And let’s face it, the vast majority of people live with a poverty mentality, and don’t have any idea of how true prosperity works.

So I can’t tell you why, or how it happened, but what I can tell you is that these kids started studying all the success principles. Every one of these kids reads. Cameron studied Napoleon Hill and Clement Stone. They all read The Richest Man in Babylon, which is where you’ll learn about 10/10/10.

This generation, Generation Y, also seems to have an exceptionally well developed sense of social consciousness—a lack of bias, keen sense of social justice, and a great level of social caring. It’s like they want the whole world to be in good shape.

Yes, and most of them desperately want to travel. They want to see the whole world. And they don’t want to go see a world that’s crumbling and falling apart.

You and I are in 100 percent agreement about what Gen Y is doing. I’ve got kids in that age group. As a matter of fact, they’re going with me tonight to a social event, with their friends.

The people you interviewed all seem to have reached inside and tapped their true gifts. Is that something that characterizes their generation? Or do you see them as being the exceptions?

Let me try to answer that right. I think it typifies their generation. And it may just typify their generation as it goes with ones that I meet.

Now, understand that people who come to my seminars are either forced there by their parents or another kid said, “Oh my god, I saw Mark and he’s funny, and he just talks the truth, and he likes us kids,” which is also true.

As a result, they go out and do wonderful stuff.

Right now, the two top women in America offering financial advice are Suze Orman on TV and Loral Langemeier. What’s astounding to me is that Loral has been my student since she was 14—and now she and I are partnering on deals.

They start out as a mentee, and then look what happens! There’s no question that we’re going to see greatness from our friend Cameron Johnson. I think he’s at the beginning of his trip, not at the end of it.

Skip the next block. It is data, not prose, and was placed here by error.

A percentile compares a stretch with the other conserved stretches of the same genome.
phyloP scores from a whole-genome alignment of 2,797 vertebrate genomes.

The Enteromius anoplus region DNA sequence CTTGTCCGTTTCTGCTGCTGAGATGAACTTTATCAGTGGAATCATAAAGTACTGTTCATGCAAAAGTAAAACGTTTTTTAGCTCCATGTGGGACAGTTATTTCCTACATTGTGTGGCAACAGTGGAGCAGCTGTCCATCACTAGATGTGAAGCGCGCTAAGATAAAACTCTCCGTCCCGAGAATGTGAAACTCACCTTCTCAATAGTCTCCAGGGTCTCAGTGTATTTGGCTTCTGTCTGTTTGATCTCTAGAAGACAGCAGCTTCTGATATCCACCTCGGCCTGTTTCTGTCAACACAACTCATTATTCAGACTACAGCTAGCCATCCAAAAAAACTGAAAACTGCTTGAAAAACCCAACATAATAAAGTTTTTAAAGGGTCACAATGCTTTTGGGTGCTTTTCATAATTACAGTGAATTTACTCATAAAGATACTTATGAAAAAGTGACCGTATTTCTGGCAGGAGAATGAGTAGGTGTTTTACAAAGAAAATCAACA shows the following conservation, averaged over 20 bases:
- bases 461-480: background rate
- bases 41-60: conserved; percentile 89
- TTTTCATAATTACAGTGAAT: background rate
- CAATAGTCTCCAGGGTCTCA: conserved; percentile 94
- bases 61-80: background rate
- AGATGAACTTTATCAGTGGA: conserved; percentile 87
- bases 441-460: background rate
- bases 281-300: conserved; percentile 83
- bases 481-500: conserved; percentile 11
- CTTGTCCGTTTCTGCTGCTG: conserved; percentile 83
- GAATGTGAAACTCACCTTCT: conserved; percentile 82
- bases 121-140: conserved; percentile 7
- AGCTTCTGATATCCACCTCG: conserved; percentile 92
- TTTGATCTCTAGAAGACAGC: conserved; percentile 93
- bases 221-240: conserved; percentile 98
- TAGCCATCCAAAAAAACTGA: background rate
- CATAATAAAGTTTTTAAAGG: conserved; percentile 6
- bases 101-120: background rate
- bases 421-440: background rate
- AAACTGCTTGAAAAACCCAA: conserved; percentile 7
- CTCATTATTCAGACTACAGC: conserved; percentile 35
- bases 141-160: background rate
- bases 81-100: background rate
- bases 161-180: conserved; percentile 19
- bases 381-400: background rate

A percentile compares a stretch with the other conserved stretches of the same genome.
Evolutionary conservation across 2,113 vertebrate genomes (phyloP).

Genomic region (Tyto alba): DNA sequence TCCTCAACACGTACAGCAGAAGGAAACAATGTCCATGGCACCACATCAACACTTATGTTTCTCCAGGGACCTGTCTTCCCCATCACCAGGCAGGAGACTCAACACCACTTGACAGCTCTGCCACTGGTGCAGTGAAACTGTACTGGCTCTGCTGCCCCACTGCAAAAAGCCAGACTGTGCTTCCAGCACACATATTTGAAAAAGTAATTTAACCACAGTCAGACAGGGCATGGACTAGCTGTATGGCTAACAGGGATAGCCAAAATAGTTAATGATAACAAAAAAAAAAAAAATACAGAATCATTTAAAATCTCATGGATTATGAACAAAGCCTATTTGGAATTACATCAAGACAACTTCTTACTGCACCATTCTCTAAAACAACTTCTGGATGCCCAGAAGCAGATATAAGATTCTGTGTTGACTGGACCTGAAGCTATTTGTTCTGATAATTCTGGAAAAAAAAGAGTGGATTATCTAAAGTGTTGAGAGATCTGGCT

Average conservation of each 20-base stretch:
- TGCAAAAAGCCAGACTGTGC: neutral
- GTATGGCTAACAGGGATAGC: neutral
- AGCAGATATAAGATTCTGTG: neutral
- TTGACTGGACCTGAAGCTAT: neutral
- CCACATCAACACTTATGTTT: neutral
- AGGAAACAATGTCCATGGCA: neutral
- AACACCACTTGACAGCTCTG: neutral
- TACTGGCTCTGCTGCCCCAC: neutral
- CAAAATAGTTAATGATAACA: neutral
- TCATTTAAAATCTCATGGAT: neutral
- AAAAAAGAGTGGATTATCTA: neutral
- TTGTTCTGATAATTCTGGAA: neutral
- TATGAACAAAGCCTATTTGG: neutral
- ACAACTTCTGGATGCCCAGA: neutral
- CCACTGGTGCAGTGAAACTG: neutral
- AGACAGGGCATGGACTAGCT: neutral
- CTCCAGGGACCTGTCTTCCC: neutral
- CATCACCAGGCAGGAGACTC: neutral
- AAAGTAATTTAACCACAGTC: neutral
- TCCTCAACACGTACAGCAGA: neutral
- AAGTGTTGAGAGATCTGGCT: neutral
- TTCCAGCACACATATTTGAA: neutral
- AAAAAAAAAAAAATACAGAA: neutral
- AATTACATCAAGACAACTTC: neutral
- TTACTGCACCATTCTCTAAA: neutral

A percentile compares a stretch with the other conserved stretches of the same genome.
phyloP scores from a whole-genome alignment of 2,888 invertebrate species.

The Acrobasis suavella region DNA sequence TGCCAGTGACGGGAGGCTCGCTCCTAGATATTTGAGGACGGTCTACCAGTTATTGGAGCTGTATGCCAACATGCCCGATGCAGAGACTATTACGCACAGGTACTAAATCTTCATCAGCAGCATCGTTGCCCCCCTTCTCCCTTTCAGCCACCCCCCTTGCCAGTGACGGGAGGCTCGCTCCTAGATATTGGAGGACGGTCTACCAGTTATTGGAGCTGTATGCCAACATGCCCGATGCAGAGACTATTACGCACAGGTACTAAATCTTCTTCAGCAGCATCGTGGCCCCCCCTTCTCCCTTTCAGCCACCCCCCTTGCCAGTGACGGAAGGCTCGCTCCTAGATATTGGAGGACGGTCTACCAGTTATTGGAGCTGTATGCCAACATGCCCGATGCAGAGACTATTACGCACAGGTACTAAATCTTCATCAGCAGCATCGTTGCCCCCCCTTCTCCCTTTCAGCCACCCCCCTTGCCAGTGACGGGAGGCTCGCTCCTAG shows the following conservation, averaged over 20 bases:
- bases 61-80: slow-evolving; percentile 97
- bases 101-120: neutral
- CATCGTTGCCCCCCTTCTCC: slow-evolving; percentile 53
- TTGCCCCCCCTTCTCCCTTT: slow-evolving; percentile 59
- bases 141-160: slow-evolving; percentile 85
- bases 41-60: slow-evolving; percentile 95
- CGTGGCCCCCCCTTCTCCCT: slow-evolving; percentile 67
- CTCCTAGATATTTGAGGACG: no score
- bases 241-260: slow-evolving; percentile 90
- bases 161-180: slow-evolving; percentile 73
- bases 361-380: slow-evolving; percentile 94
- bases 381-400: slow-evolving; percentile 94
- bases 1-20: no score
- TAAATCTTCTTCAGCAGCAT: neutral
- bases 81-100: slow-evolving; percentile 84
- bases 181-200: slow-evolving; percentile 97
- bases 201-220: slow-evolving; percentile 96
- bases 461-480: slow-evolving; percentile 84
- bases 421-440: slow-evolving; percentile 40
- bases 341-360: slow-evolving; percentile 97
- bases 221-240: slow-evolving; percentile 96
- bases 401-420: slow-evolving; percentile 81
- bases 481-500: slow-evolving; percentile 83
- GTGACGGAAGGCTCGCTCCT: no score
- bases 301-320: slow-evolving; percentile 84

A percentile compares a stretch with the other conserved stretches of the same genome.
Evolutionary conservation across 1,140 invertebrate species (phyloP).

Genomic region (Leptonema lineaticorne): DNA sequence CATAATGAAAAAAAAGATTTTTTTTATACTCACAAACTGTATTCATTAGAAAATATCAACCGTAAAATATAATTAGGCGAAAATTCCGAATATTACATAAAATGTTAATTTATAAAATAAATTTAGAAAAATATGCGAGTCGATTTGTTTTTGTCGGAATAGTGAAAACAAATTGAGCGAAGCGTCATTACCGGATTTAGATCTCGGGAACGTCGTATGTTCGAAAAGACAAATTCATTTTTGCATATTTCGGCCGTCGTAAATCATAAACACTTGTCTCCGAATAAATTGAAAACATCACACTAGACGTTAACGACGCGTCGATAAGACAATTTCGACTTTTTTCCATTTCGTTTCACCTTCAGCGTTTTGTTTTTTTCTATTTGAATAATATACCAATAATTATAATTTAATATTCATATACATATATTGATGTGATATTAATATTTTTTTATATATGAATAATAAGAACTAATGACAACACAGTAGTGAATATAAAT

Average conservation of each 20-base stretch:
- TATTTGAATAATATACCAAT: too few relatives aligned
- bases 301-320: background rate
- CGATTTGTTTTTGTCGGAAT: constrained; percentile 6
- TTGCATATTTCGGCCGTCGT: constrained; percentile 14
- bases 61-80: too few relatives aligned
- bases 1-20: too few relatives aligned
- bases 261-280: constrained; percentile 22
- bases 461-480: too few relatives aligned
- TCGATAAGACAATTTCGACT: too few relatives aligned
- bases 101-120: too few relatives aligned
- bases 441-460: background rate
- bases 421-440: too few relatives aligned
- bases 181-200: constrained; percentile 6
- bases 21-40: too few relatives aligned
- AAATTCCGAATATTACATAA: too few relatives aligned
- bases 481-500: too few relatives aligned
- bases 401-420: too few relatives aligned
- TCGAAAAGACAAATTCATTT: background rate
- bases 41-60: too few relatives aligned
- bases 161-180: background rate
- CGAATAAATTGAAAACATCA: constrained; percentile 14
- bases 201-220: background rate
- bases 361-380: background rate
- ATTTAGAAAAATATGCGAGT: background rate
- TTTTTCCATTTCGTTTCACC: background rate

Do you see any kind of larger shift or greater appreciation for the value of giving these days?

What happens is, the worse times get, the more people don’t want to give. And then there are those who understand that if they give, it almost instantaneously opens up opportunity to them.

Let’s say that you went out and made $100 today, and that was all you could make. But if you gave $10 of it, two things would happen. Number one is you would start getting telephone calls from unknown sources that you weren’t expecting, offering you new business. And number two is, you’d start to hear inklings, like red flags, that whisper in your ear, “Don’t work with him,” or “Don’t go there,” “Don’t do this deal. This is going to go sideways.”

When you give, you open yourself up to two things. One is infinite opportunities, and the other is that you start to become alerted in time of danger. If something’s going sideways, or you’ve hired the wrong employee, or whatever it is, something’s about to go south, you get a warning to get out of the way.

So stepping into the flow of giving not only puts you in the path of good things, but also steps up your perception and discernment.

I think it actually does. All you have to do is look at my life and compare it with anyone you want. You look at my life and you say, “This guy was lucky.”

Well, I also work hard—but it’s true, I got a lot of great breaks that no one else got. Why? Because I spent my full time giving.

When you tell the story of the Chicken Soup books, does it not feel like a whole series of “I have no idea how that happened”?

It does.

And yet, it certainly keeps happening. You have sold a few books.

A hundred fifty-seven million so far.

It seems like giving so often goes hand in hand with network marketing culture. Is that perhaps because it’s such a people culture?

Network marketing is the most giving form of business model in existence. Somebody who owns the right to give away work, which is what network marketing does, owns the gift of gifts.

There ought to be a mission in their commission, because networkers are paid in direct proportion for what they give. So, they offer it to somebody, and whether that particular person accepts it or not, somebody will accept it.